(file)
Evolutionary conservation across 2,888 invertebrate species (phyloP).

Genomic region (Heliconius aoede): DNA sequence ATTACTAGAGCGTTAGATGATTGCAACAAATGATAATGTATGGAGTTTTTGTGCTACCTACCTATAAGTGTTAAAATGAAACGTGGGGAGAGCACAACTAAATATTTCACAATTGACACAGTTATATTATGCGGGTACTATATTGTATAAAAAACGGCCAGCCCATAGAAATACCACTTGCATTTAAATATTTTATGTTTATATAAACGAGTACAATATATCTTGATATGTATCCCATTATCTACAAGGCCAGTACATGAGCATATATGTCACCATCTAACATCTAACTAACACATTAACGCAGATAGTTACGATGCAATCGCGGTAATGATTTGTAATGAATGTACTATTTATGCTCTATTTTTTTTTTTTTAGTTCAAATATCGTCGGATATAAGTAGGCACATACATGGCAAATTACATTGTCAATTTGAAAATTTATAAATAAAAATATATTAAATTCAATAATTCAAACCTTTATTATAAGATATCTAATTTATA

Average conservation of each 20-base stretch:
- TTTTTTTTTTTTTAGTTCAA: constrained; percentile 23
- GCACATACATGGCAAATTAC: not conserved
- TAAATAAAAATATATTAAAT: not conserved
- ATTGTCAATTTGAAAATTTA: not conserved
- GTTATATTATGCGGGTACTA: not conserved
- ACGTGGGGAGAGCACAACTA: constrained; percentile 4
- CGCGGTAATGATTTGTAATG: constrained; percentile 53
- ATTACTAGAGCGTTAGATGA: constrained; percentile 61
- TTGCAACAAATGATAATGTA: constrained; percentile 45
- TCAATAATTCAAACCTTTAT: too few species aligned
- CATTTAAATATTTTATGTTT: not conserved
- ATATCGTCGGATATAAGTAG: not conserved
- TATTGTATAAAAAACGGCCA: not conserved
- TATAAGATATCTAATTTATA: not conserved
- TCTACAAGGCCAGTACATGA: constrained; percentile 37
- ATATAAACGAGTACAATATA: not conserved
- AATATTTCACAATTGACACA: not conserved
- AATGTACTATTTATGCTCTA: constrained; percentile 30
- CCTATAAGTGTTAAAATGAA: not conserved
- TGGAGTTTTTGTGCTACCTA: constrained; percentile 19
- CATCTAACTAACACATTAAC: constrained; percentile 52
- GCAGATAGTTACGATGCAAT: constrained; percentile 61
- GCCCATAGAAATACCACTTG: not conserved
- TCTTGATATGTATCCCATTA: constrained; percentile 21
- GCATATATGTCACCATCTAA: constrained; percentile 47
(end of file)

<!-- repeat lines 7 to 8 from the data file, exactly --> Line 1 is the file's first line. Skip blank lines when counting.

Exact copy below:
- ATTGTCAATTTGAAAATTTA: not conserved
- GTTATATTATGCGGGTACTA: not conserved